RFE/RL: How is the crisis going to affect countries outside the eurozone that trade extensively with the bloc? If the euro did break up, wouldn't there be huge financial disruptions for international trade?
It's very difficult for any individual European leader, aside from the Germans, to deviate from the orthodoxy because if you do you don't have enough leverage, the markets will punish you.

Krugman: Yes, all of this is going to be bad for the European economy. It's going to hurt everybody who exports to Europe, which is basically everybody. The size of the effect will depend a lot on how big the trade is. So for the United States, which only sells about 2 percent to Europe, it's not such a big deal. For Eastern Europe, it's going to be a much bigger deal. When one of the world's two greatest economies -- the United States and the eurozone are still the two big players in this field -- when one of them is experiencing big difficulties, of course it's going to affect everyone in the world.

RFE/RL: You've written that European leaders who stick to austerity programs are committing "economic suicide." It seems an increasing number of European voters agree. So why don't Europe's economic leaders see it that way? Or are there signs Germany may be coming around?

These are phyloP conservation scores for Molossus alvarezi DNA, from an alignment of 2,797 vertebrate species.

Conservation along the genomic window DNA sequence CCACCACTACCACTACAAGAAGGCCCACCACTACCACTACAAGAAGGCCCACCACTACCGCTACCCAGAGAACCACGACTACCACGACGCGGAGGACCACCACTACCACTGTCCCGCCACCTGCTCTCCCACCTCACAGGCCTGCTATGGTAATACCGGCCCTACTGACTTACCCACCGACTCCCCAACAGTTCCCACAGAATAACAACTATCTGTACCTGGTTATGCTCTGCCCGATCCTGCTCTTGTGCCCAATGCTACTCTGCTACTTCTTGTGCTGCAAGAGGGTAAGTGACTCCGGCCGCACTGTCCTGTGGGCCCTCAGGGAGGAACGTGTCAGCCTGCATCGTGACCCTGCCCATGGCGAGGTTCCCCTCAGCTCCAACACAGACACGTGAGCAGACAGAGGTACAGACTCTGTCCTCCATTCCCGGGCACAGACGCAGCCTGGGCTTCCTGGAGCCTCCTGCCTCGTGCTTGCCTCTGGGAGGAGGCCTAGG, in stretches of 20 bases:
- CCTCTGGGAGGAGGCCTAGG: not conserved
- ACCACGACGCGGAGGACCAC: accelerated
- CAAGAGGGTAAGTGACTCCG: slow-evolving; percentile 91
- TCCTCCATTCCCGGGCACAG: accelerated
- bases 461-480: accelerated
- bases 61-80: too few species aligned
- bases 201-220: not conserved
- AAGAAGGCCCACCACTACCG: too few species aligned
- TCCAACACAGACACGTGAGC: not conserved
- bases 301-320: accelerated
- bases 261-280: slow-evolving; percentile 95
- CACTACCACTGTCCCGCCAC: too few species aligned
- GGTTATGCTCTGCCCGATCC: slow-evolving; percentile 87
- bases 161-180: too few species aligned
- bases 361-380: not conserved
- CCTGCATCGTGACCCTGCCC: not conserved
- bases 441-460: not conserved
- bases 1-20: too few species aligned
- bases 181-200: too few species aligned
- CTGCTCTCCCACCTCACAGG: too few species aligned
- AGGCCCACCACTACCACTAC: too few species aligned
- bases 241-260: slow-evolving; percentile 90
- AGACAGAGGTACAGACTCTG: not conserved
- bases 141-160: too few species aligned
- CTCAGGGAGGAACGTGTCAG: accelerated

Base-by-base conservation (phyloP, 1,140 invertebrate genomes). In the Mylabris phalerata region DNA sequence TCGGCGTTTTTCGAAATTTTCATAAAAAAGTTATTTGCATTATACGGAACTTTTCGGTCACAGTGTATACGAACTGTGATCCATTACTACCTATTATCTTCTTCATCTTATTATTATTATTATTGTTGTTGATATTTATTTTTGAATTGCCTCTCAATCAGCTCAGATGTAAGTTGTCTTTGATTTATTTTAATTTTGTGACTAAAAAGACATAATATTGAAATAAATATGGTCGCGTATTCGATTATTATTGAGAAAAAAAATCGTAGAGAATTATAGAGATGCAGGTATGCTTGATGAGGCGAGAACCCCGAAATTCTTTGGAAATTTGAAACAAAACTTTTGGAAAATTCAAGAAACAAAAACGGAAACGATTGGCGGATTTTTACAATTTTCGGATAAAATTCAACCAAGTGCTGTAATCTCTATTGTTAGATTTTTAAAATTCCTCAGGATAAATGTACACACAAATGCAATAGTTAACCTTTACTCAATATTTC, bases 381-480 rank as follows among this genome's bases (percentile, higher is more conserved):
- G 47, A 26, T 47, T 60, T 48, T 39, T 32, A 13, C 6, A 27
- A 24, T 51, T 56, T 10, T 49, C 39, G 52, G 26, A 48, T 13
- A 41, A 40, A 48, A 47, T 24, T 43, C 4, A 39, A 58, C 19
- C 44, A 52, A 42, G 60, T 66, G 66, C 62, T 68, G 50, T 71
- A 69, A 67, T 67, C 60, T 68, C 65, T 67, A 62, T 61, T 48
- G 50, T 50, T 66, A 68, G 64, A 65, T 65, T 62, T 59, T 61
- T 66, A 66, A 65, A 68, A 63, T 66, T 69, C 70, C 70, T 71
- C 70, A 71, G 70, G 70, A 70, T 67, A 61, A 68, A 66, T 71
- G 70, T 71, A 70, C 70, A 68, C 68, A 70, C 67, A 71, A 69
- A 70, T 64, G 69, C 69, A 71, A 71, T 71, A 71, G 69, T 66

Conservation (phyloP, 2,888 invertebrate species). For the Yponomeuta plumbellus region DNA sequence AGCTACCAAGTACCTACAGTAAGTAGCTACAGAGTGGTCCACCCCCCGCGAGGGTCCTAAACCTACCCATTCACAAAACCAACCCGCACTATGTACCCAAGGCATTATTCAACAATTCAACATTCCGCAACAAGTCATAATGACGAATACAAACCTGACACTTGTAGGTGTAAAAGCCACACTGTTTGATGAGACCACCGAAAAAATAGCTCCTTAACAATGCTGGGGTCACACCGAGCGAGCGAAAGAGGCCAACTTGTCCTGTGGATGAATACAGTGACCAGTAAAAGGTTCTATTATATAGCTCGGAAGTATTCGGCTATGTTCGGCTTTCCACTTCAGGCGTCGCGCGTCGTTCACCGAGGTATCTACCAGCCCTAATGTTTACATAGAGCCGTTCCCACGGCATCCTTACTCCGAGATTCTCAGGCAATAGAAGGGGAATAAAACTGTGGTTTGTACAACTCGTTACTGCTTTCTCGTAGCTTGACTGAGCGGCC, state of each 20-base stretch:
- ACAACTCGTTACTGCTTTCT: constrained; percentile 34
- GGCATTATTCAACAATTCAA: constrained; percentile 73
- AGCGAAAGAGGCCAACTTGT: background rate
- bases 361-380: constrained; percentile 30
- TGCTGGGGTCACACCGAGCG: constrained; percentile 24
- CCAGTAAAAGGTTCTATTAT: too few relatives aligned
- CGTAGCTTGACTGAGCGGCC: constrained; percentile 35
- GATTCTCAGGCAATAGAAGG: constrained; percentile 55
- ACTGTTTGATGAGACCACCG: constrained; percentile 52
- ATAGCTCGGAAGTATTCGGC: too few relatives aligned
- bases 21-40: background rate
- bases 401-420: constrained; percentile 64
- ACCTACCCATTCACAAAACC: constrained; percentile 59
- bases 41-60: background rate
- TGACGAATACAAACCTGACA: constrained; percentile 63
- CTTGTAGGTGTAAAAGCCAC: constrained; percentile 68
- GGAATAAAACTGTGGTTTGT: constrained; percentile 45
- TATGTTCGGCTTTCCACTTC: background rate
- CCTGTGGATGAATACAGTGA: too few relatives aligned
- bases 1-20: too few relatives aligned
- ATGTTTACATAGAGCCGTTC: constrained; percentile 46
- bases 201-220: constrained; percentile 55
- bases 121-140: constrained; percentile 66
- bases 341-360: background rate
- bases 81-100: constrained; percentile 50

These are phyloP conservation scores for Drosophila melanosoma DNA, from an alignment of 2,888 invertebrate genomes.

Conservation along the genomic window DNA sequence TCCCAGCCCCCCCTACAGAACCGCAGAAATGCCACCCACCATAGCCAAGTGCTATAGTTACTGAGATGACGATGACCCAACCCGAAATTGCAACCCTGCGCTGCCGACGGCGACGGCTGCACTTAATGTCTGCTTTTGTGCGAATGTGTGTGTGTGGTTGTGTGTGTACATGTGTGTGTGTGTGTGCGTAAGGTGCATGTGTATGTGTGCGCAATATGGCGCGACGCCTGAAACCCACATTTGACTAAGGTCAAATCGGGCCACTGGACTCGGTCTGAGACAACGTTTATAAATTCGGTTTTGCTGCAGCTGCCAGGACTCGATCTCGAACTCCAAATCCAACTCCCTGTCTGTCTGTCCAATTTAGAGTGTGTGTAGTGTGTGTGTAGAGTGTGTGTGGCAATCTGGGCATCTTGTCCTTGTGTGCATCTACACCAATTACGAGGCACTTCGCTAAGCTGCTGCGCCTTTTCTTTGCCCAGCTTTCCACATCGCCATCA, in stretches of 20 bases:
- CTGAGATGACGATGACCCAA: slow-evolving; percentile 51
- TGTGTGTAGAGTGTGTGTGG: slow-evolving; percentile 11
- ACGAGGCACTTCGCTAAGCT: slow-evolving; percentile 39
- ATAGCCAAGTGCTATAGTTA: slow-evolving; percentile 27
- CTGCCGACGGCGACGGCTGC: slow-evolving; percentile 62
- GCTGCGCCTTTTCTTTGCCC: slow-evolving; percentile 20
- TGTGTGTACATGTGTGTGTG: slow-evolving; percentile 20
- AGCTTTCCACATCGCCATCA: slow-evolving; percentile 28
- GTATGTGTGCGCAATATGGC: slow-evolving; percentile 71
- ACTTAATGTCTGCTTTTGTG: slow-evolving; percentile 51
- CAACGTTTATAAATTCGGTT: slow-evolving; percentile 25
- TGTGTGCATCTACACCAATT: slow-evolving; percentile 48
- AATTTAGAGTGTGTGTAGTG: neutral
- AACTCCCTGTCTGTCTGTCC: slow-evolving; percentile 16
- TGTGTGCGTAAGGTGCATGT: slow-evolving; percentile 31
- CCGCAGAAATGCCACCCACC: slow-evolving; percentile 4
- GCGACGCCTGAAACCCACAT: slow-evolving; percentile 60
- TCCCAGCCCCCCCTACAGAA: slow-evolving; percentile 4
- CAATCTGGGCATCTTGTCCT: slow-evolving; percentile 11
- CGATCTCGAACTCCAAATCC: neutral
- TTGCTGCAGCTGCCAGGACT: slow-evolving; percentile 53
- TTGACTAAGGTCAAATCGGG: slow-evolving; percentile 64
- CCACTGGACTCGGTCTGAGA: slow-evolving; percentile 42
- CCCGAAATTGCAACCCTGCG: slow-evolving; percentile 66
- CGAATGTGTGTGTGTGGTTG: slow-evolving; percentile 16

Krugman: It's very difficult for any individual European leader, aside from the Germans, to deviate from the orthodoxy because if you do you don't have enough leverage, the markets will punish you, it's just very hard to step outside that box. It's a very agonizing thing, being the prime minister of a small European country. You have only the nuclear option of leaving the euro or just pleading for some change in Europe-wide policy. I try to avoid national stereotypes, but there is this line from ["Financial Times" economic commentator] Martin Wolf that [says], 'In Germany, economics is a branch of moral philosophy.' They have really wanted to see this in terms of sinning debtors, and sin must be followed by a painful redemption. And the fact that that's not how the economics is working has been very hard for them to accept.

RFE/RL: If the euro breaks up, will the dollar rise? Or is it more complicated than that?